By: Scot McKnight
Thomas Nelson, Feb. 2009
Review By: Eric Wood
Fasting– the title of Scot McKnight’s offering to “The Ancient Practices Series” leaves no doubt as to the subject matter of the book. McKnight does a fine job of dealing with the concept of fasting and bringing to light a few challenging concepts.
The book opens with McKnight briefly tracing the practice of fasting from the Scriptural accounts all the way to the current generation. The author then lays his cards on the table with his definition of fasting: “Fasting is the natural, inevitable response of a person to a grievous sacred moment in life” (page xviii). McKnight spends some time in supporting this proposal, laying out a formula for right fasting (A à B à C). A is the sacred moment experienced – be it revelation of God’s glory, of our sin, of social injustice or whatever. This experienced sacred moment leads one naturally into “a response (B), in this case fasting.” Only after the proper relation of B to A does fasting produce a result, C (xix). All too often, people approach fasting looking only at B and (mostly at) C, without regard to a sacred moment.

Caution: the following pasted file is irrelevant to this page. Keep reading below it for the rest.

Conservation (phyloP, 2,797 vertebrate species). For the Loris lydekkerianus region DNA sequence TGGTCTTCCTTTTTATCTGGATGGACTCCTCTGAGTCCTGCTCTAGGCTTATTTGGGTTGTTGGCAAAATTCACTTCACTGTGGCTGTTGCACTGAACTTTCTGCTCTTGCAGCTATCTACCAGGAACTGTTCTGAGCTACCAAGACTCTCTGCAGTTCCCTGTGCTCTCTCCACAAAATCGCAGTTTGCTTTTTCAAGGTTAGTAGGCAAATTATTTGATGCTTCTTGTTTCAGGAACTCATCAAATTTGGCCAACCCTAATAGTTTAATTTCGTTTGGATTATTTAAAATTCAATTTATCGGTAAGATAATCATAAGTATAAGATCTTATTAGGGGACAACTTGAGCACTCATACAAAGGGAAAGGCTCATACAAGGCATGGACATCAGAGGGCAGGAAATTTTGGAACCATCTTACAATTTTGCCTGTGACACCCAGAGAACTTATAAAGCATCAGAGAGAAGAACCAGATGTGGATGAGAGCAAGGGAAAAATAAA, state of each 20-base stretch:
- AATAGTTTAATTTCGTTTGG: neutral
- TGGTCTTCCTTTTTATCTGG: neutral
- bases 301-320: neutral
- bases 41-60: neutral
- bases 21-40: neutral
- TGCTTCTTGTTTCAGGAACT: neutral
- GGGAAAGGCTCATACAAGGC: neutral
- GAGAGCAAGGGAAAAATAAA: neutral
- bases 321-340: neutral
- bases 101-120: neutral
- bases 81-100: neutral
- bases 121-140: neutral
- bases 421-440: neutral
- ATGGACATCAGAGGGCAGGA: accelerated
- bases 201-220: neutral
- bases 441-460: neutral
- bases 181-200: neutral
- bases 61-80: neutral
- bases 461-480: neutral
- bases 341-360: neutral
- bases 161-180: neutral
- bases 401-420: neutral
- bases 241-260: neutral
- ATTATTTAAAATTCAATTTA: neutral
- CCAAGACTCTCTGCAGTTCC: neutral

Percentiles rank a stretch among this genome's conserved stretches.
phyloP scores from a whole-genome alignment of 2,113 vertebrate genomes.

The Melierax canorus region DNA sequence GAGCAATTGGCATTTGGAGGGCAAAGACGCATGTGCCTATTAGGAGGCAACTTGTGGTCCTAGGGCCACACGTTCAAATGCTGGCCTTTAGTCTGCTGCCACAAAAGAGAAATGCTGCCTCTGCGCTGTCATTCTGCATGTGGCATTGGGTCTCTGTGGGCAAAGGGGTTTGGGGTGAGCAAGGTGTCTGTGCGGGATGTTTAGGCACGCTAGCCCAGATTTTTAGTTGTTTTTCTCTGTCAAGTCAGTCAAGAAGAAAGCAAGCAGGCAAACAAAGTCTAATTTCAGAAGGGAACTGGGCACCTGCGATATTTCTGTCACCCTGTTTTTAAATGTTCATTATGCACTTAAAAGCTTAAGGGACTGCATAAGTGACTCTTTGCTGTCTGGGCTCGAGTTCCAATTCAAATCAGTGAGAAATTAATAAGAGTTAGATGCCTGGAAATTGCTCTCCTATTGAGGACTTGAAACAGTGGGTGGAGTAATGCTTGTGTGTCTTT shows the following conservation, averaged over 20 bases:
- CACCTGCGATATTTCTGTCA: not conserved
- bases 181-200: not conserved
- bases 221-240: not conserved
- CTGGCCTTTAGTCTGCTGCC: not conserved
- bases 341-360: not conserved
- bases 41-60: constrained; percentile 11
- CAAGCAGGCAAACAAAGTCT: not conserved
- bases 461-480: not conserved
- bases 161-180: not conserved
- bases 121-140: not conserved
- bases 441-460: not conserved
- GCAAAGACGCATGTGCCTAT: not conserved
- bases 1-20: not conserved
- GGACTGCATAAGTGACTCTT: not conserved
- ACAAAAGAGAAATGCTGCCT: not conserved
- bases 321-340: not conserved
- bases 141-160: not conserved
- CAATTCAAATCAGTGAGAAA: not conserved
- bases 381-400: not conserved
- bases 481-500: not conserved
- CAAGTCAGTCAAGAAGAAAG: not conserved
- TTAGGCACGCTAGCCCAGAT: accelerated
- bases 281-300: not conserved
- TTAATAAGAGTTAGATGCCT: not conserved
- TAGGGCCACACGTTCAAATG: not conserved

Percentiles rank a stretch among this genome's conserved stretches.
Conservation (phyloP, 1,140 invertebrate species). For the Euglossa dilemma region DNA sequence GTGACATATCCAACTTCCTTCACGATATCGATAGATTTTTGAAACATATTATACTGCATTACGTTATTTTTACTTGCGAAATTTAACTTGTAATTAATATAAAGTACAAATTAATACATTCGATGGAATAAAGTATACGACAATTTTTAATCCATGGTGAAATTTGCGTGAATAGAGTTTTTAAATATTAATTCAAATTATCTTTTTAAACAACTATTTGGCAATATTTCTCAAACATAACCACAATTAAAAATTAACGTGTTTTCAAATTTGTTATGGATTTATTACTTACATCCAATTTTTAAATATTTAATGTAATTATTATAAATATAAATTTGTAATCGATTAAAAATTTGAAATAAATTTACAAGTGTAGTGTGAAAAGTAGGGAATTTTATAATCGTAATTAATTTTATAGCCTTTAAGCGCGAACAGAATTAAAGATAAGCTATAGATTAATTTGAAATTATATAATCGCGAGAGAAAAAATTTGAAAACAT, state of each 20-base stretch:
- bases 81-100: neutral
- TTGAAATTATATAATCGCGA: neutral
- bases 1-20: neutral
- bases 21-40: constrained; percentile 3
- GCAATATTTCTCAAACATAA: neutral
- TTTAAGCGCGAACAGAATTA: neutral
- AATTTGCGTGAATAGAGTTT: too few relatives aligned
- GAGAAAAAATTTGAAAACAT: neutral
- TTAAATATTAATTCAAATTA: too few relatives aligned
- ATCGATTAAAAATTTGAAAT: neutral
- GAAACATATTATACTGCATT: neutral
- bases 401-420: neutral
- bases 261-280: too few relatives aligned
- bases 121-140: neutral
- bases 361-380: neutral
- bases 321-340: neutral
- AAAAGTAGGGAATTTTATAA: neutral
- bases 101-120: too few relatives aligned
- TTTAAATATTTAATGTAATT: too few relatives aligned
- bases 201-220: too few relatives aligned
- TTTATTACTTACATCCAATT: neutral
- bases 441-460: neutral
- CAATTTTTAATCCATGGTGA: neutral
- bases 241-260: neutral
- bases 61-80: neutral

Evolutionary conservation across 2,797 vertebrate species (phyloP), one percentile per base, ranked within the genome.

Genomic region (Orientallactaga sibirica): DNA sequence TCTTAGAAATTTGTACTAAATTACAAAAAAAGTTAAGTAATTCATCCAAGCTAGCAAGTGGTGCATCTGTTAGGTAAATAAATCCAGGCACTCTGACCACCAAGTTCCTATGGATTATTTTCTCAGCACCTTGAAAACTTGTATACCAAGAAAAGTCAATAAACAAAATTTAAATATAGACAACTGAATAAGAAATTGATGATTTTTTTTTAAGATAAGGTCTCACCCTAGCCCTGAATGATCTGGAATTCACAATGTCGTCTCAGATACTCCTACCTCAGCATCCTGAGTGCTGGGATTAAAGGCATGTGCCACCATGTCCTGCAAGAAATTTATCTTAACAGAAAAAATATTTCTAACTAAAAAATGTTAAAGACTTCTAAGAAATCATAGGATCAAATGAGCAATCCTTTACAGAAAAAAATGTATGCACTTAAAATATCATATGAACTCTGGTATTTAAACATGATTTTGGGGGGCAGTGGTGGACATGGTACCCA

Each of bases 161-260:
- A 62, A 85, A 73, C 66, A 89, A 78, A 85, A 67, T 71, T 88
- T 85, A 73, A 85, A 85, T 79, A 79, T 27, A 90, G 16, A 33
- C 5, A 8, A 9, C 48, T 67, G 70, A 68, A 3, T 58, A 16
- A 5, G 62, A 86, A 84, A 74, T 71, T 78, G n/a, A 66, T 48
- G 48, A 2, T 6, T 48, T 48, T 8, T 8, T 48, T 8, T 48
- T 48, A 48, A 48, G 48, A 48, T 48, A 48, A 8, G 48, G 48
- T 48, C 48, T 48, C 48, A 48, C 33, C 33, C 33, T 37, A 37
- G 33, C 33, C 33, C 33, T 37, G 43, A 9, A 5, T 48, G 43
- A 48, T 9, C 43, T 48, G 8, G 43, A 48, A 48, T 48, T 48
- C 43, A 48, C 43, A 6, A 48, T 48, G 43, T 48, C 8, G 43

Another key element that McKnight brings to this work is the notion that Christians have seemingly drawn a distinction between body and spirit. The author makes an attempt to reveal this as untrue and unholy. He shows fasting as a “whole-person” worship response to God.
McKnight then spends the bulk of the book discussing the various forms of fasting. Drawing from Biblical accounts and using modern parallel illustrations, the author couches each form in terms that shows the bodily response to the spiritual question and sets each within the formula that he laid out in the introduction.
This was a good book for a quick survey of Biblical fasting. For deeper study into the subject, I’d recommend a different source. That being said, this work will provide plenty to consider on the topic of fasting and has challenged me in my conviction to the discipline of fasting.